The District Court granted summary judgment in favor of many defendants. But the Court did not grant summary judgment for Baxter and Skalko on the merits of the Bryans' state-created danger claim or on Baxter and Skalko's qualified immunity defense. The Court identified contested questions of fact that deserved the jury's attention. In particular, the Court described the conflicting evidence about how much of J.O.'s history Skalko and Baxter knew, how much they told the Bryans, and whether, in light of that knowledge, it was prudent to place J.O. into a foster home at all. (App'x 39–54, 69.)

C. During trial, the parties agreed to a high-low settlement .

The parties tried their case to a jury. During the trial, the parties reached a “Stipulated to High/Low Agreement.” This agreement constrained the parties' financial risks by stipulating a recovery range between the low of $900,000 and the high of $2.7 million. If the jury returned a verdict of $900,000 or less, the Bryans would receive $900,000. If the jury returned a verdict of $2 .7 million or more, Skalko and Baxter would pay $2.7 million. If the jury returned a verdict between the high and the low, the parties had to accept that result. The agreement contemplated that payment would terminate the action: “Upon payment of any of the aforementioned amount by the Defendants, the verdict is deemed satisfied and any and all of Plaintiffs [sic] claims which are the subject of this lawsuit are dismissed forever and any and all appellate rights are hereby waived by all the Plaintiffs; and defendants.” (App'x 188.)

In addition to the high-low terms, the agreement also contained confidentiality provisions. Paragraph 11 required the Bryans to “limit their public comments about ECOCY and the individual ECOCY Defendants” and to “say that the ECOCY and Defendants did the right thing by [the Bryans' son] and the parties are satisfied with the outcome.” (App'x 188.) Paragraph 15 forbade the agreement from being disclosed to the jury. Paragraph 16 stipulated that “[t]his Agreement shall be CONFIDENTIAL subject to the duties, if any, of the ECOCY and/or its employees under the Pennsylvania Right to Know Act.” (App'x 189.) And Paragraph 18 required the parties to “put [the] Agreement on the record with the court to memorialize the same following entry of the verdict or court order disposing of the case.” (App'x 189.)

The jury returned a verdict of $8,654,769 in favor of the Bryan family. After the jury announced its verdict, the Court and the parties conferenced about what to do next. Skalko and Baxter stated their intention “to make an oral motion to mold the verdict consistent with our agreement to $2.7 million.” (App'x 742.) After discussing the matter, however, the parties' attorneys and the Court agreed to enter a stipulation of dismissal instead:

[ECOCY's Attorney]: Why don't we do this. We have an agreement for a high/low that we previously signed, we're going to issue checks for $2.7 million to you. If you accept that, once we've issued the checks, we will file a stipulation of dismissal.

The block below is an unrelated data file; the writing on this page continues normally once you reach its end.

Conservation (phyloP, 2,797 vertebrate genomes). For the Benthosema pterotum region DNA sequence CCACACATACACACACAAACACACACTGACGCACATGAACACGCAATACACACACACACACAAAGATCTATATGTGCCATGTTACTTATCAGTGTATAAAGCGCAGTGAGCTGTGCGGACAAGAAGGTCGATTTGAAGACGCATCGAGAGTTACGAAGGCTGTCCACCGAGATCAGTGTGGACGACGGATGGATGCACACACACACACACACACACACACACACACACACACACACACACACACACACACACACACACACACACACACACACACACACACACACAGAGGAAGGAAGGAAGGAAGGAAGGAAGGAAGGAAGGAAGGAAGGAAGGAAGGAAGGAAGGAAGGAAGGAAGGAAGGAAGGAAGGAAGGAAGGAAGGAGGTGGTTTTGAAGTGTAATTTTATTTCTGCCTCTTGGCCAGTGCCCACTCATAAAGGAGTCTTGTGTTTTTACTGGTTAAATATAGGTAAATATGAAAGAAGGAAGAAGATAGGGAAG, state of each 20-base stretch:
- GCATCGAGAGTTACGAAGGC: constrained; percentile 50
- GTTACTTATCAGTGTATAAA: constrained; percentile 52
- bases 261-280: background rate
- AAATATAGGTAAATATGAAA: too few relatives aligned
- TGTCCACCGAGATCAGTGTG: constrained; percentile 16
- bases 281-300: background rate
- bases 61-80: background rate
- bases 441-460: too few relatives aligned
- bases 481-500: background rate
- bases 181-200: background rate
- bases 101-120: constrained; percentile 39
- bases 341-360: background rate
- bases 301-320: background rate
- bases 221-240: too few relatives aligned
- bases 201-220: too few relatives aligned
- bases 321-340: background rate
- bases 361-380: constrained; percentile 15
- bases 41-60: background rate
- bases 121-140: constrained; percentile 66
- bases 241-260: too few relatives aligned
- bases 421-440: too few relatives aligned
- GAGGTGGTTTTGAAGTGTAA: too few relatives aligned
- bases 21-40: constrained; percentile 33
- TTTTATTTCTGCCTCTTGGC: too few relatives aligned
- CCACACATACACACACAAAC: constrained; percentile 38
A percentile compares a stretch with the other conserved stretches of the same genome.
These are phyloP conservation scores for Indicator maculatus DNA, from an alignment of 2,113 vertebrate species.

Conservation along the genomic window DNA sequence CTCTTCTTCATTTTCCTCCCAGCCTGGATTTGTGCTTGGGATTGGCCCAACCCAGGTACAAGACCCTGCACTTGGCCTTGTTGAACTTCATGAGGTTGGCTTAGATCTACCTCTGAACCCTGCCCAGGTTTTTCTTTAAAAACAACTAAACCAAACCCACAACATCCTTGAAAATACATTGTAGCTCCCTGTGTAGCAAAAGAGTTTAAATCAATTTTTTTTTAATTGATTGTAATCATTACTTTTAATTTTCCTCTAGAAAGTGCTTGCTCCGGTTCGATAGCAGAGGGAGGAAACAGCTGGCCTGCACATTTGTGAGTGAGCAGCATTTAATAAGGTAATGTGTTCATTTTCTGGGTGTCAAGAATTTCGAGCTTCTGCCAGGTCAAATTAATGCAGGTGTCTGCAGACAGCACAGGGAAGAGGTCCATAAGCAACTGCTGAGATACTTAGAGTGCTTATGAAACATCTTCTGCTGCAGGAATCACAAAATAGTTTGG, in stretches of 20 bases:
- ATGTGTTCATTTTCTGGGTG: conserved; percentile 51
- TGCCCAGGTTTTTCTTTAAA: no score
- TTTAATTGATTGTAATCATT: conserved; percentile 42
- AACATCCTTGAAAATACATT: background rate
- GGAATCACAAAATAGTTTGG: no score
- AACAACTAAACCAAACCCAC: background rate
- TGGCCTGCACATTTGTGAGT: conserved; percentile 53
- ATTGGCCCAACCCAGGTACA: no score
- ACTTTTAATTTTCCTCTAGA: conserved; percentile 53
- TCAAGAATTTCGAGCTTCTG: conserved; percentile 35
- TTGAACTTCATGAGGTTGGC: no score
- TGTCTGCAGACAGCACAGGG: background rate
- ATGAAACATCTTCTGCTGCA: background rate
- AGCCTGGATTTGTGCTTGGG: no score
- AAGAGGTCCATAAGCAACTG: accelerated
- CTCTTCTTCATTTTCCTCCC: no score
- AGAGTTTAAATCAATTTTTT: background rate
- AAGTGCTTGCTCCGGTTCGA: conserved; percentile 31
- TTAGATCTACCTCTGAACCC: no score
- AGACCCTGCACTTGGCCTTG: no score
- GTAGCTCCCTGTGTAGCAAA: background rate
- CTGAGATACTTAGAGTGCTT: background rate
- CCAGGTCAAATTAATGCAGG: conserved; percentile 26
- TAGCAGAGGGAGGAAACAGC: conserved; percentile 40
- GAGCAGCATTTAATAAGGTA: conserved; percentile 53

[Bryans' Attorney]: That's fine.

The Court: All right, we're done.

(App'x 743–44.) Shortly after the post-verdict conference, the District Court entered judgment in favor of the Bryans in the amount of $8,654,769.00.

Defendants' counsel then tendered $2.7 million to satisfy the agreement. The Bryans accepted the money “as only partial payment on the judgment.” (App'x 190.) In a letter to Skalko and Baxter, the Bryans questioned whether Baxter and Skalko had “violated the terms of the high/low agreement which would render the agreement void or voidable.” (App'x 190.) In particular, the Bryans alleged that Skalko and Baxter, or their agents, had disclosed the terms of the agreement to county councilmen.

In response, Skalko and Baxter filed a “Motion to Satisfy Pursuant to F.R.C.P. 60” and a “Motion for Leave to File Rule 59 Motions Under Seal.” (Doc. Nos.361–62.) The Court directed the parties to brief the settlement dispute, and it denied Baxter and Skalko's motion to file the briefs under seal. The Court remarked: “I can't imagine for the life of me why it's appropriate to file anything under seal.” (App'x 750.) While briefing the Rule 60 motion, Skalko and Baxter also filed a “Motion to Alter or Amend Judgment Under Rule 59(e), or in the Alternative, Motion for New Trial Under Rule 59(a)(1)(A).” (Doc. No. 363.) This motion identified numerous trial errors. It also purported to renew Skalko and Baxter's argument that they were immune from liability.

D. The District Court denied Skalko and Baxter's motion to enforce the high-low agreement.

The District Court denied Skalko and Baxter's post-trial motions. The Court concluded that it lacked “jurisdiction to resolve the dispute relative to the enforceability of the agreement.” (App'x 7 .) The District Court observed that the high-low agreement “was solely the product of counsels' efforts with no involvement of the court,” that “[i]t was not made part of the record prior to the case being closed,” and that the Court “did not retain jurisdiction to resolve any dispute arising under it.” (App'x 12.) The District Court noted that it denied the motions “without prejudice to reassert them, as may be appropriate, after a ruling by the state court on the issues germane to the alleged breach of the Agreement.” (App'x 12.)